How Nonfiction and Fiction Writing Intersect

A family member gave me a book titled, “How to Write Historical Fiction.” I haven’t written historical fiction and I don’t suppose I will, but that doesn’t mean the book is useless. Historical fiction is the genre that is the most explicit with mixing nonfiction and fiction. Nonfiction and fiction each use each other.

When I tell someone my focus is creative writing, they act like the field of nonfiction is closed to me, as though all I can write is made up stories. I find the two genres to be inseparable. My creative writing is inspired by my nonfiction life.

Even in nonfiction, there is creativity in how it is formatted, what is told, and how much is told. This is why you can have dozens of books on the same person and each book will be different even though that person’s actions and events in his/her life are the same. A nonfiction book is still told through a frame. The frame or the point of view is something that we can never escape from in storytelling, even if the story is true, because the storyteller has to make decisions of how the story is told. The most nonfiction a story can be is real life, but we still run into differences from points of view. Witnesses of a crime scene give different statements because they saw the same event from different observation points and have different interests.

Even in the wildest fiction, there are elements of real life, whether it be inanimate matter, language, or living beings. How the real life elements are changed or what is added is what makes these stories refreshing. Yet the same can be true for nonfiction with how we are surprised and fascinated by the bizarre things that are true of reality.

But for nonfiction you have to do research and fiction can be anything you come up with. Well, good creative writing also requires research in order to make the elements that are nonfiction or to make something unreal believable and place us concretely within the new world.

Timelessness of Letters

The number of letters mailed has been declining each year as we move to electronic means of communication (U.S. Statistics). I find handwritten letters to be much more personal. But when we do have time to write a letter, get an envelope, and buy postage? And by the time the recipient has received the letter, things have changed. If we write letters that are not about the daily ongoings, but that are about giving advice or explaining something, then we can have letters that are timeless.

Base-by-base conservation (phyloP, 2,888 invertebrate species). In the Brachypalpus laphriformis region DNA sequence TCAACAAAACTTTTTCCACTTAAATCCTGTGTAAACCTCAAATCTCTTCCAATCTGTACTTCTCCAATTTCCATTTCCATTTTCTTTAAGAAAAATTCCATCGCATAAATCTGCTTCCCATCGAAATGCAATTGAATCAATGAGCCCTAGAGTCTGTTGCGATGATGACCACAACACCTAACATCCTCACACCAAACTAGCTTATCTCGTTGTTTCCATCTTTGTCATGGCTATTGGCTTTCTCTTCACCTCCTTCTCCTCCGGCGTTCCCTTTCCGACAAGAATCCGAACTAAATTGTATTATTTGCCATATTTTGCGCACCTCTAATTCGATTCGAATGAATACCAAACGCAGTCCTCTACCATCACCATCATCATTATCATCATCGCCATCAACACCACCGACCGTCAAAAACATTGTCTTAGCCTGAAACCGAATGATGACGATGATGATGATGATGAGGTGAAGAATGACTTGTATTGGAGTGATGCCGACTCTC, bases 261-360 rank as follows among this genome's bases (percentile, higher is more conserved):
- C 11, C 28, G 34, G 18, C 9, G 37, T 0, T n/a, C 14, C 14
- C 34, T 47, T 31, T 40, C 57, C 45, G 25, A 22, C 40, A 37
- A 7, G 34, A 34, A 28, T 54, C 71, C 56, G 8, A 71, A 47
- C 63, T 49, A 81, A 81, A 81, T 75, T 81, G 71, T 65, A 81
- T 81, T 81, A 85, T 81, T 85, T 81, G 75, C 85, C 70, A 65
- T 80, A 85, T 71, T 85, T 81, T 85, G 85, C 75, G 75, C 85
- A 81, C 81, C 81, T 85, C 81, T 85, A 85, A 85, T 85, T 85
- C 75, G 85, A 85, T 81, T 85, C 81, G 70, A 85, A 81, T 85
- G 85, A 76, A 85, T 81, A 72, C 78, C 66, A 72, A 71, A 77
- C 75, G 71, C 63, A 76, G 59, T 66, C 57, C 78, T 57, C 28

It is certainly convenient and fast to send an email, but an email can be diverted to junk mail and ignored or deleted with a click. We live in a physical world and the physical letter will leave a tangible impression on us in a way that an email does not.

C. S. Lewis wrote responses by hand to letters he received from fans. In one of them, he offers practical points about writing. This is a timeless letter in that, although it was addressed to a specific reader at a specific time, its advice holds true even today. The value of the letter is as a means of exchange, the recognition of another person’s thoughts and participating in a dialogue.

How many emails do you receive in a day? And how many of those do you respond to? Often emails today are more about giving information than an interest in communication between two individuals.

It takes time to write a letter. Time that we often say we don’t have. Writing a letter can be a way to slow down and make time for the things that we value.

The letter featured in the image is another handwritten letter by C. S. Lewis to Janet.

3 Benefits of Being an English Major

1. So you’re going to be a teacher…
While English majors can teach, they can also go into journalism, law, medical, or business school, publishing, marketing, and more. Wherever there is English being written or spoken, the English major has you covered. Someone writes those instruction manuals on the new iPhone 6 you bought that you never read. Someone writes the scripts for the 30 second advertisement on YouTube that you have to watch in order to see the video. Someone writes the blurb about how yummy Honey Nut Cheerios are on the cereal box you buy from Ralphs. These are mundane things you take for granted, and they show that everywhere you look there is English.

2. So you read books…